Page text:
At the request of the National Transportation Safety Board, the Renewable Fuels Association today published an update to its Best Practices for Rail Transport of Ethanol manual. For years, the publication has served as an important and trusted educational tool promoting regulatory compliance and best practices for the continued safe transport of ethanol via rail.
“More than two-thirds of ethanol travels to the marketplace by rail, and rail transport plays a significant role in the everyday operations of most ethanol production facilities,” said Kelly Davis, RFA Vice President of Regulatory Affairs. “Rail transport of ethanol has established an impeccable safety record over the years, thanks in large part to the best practices the industry has developed and put into place. We are pleased to continue offering our members—and the industry at large—the information and tools they need to stay safe.”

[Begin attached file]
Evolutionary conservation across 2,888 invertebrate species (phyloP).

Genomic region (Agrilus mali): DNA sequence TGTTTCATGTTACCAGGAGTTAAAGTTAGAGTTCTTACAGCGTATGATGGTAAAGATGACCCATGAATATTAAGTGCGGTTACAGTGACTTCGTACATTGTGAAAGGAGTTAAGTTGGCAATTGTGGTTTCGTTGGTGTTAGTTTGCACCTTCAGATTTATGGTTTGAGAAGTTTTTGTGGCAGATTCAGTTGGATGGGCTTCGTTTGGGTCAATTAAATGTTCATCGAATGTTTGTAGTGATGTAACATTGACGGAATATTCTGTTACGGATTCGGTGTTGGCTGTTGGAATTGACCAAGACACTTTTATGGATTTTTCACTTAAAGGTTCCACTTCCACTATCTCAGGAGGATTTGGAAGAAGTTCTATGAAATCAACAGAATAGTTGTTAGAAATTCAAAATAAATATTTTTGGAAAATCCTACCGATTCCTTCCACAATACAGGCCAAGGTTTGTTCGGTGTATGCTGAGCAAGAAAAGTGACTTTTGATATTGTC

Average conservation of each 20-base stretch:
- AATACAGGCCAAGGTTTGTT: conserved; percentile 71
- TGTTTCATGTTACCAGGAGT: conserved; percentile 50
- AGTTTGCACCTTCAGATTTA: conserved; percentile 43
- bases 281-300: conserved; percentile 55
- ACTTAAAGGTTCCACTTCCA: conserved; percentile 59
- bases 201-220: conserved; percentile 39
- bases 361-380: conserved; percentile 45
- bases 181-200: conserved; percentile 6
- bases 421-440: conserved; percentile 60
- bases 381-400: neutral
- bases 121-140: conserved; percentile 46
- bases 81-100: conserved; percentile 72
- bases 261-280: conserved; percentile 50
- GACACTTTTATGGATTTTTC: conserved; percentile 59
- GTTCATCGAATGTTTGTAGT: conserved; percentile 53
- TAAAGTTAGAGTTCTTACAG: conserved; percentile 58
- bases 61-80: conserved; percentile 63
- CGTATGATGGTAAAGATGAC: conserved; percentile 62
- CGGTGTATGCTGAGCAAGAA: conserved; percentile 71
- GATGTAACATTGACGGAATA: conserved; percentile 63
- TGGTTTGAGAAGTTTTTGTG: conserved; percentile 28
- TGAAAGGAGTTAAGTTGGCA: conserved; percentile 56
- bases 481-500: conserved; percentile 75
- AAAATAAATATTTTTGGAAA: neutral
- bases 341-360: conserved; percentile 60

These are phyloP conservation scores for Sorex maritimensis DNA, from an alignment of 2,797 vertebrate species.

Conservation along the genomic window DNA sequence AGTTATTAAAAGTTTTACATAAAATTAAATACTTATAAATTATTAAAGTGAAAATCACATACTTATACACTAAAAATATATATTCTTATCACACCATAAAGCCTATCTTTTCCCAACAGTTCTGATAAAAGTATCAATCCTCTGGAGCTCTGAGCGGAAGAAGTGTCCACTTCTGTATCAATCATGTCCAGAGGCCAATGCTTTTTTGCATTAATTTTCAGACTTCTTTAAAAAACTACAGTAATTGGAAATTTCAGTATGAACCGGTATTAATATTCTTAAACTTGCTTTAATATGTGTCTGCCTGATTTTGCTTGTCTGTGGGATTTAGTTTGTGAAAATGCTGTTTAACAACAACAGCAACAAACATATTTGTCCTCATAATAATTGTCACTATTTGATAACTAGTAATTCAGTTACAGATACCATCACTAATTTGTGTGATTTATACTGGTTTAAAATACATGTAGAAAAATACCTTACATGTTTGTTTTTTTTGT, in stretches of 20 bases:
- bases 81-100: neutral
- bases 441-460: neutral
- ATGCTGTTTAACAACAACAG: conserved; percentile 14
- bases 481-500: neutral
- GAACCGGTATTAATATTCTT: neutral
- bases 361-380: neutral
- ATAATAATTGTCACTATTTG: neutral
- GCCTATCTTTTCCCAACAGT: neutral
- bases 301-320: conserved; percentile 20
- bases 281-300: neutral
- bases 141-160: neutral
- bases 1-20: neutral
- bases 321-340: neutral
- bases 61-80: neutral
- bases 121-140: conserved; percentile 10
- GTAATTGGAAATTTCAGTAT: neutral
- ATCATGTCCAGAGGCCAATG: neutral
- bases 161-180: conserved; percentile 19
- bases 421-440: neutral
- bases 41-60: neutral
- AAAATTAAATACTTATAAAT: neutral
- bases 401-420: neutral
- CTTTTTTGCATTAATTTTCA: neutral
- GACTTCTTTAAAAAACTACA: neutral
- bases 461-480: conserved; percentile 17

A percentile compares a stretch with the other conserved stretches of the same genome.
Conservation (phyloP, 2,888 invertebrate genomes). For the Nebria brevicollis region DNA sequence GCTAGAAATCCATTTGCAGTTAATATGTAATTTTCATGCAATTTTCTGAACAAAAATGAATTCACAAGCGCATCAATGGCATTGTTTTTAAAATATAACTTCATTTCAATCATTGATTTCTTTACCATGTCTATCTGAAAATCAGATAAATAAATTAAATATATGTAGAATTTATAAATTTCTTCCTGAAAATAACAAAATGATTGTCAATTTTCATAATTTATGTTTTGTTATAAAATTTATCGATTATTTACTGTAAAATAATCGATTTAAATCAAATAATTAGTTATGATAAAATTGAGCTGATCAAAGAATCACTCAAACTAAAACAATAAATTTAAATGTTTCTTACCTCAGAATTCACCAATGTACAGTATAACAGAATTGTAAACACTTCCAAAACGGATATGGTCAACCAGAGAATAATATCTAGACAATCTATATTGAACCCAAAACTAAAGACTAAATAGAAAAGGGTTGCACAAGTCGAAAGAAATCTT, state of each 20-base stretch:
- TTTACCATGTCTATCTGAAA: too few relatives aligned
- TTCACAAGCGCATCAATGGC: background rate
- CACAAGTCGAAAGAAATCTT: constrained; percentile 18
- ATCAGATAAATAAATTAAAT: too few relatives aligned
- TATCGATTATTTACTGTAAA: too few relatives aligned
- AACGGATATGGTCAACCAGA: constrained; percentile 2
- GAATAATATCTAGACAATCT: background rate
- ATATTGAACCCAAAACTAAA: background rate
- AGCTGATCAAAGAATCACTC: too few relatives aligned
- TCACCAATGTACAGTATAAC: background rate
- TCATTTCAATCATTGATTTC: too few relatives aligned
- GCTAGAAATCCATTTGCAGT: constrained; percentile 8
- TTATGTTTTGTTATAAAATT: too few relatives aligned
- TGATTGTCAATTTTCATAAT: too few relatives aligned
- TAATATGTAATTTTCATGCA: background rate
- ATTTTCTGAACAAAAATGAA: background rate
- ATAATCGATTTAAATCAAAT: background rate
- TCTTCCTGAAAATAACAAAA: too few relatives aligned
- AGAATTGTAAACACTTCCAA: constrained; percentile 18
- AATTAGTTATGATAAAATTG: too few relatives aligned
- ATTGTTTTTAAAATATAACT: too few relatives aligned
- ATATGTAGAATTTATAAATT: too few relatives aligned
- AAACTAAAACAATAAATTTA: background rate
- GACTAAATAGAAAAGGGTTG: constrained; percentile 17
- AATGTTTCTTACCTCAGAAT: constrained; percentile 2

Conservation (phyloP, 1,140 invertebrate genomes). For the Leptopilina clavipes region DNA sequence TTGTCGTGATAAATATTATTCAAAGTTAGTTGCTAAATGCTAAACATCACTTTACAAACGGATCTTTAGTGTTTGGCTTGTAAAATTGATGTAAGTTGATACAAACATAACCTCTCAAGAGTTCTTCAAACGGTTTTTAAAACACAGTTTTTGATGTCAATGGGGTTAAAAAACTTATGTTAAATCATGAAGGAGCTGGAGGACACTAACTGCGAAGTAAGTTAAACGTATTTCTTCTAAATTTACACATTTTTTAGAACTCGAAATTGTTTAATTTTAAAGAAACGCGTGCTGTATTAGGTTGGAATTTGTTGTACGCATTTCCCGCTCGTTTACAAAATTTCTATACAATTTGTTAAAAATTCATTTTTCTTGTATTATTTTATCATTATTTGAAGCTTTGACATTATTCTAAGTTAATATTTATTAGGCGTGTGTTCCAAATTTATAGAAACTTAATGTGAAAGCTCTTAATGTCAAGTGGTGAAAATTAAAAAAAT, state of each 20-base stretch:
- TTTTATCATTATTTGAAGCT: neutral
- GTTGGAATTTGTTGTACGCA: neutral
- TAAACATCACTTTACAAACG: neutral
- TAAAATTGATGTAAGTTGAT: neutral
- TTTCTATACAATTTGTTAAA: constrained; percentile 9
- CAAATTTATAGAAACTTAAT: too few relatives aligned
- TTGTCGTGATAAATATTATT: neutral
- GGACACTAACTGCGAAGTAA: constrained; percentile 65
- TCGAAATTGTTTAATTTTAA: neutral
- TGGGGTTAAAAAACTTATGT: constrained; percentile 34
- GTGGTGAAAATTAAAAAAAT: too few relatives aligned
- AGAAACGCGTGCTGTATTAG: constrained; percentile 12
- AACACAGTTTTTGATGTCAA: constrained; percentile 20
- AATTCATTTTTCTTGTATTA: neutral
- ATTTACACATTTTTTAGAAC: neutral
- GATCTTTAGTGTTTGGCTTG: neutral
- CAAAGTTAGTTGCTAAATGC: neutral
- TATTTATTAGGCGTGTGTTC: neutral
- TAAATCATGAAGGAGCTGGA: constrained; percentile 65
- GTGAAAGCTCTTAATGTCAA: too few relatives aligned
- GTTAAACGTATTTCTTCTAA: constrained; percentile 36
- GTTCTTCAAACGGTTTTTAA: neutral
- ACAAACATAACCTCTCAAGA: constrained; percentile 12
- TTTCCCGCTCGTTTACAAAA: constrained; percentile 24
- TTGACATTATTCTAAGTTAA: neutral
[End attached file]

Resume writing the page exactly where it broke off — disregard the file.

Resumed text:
Davis noted that an ethanol plant situated on a rail line can easily expect to receive and ship an average of three dozen railcars per day. This includes the reception of raw materials and process inputs, as well as the shipment of output products—fuel ethanol and co-products like distillers grains—to customers. Rail transport often represents the third-highest expense for a typical ethanol facility, following only expenditures on feedstock and direct energy costs.
Among the important updated practices stressed by RFA and NTSB is to place the older DOT-111 tank cars toward the back in high-hazard flammable trains, to minimize the risk of derailment and tank car breach, and the newer DOT-117s in front of them. RFA and its members encourage the continuing rapid pace of the replacement of the DOT-111 fleet with DOT-117 cars to eliminate the need to sort and arrange cars.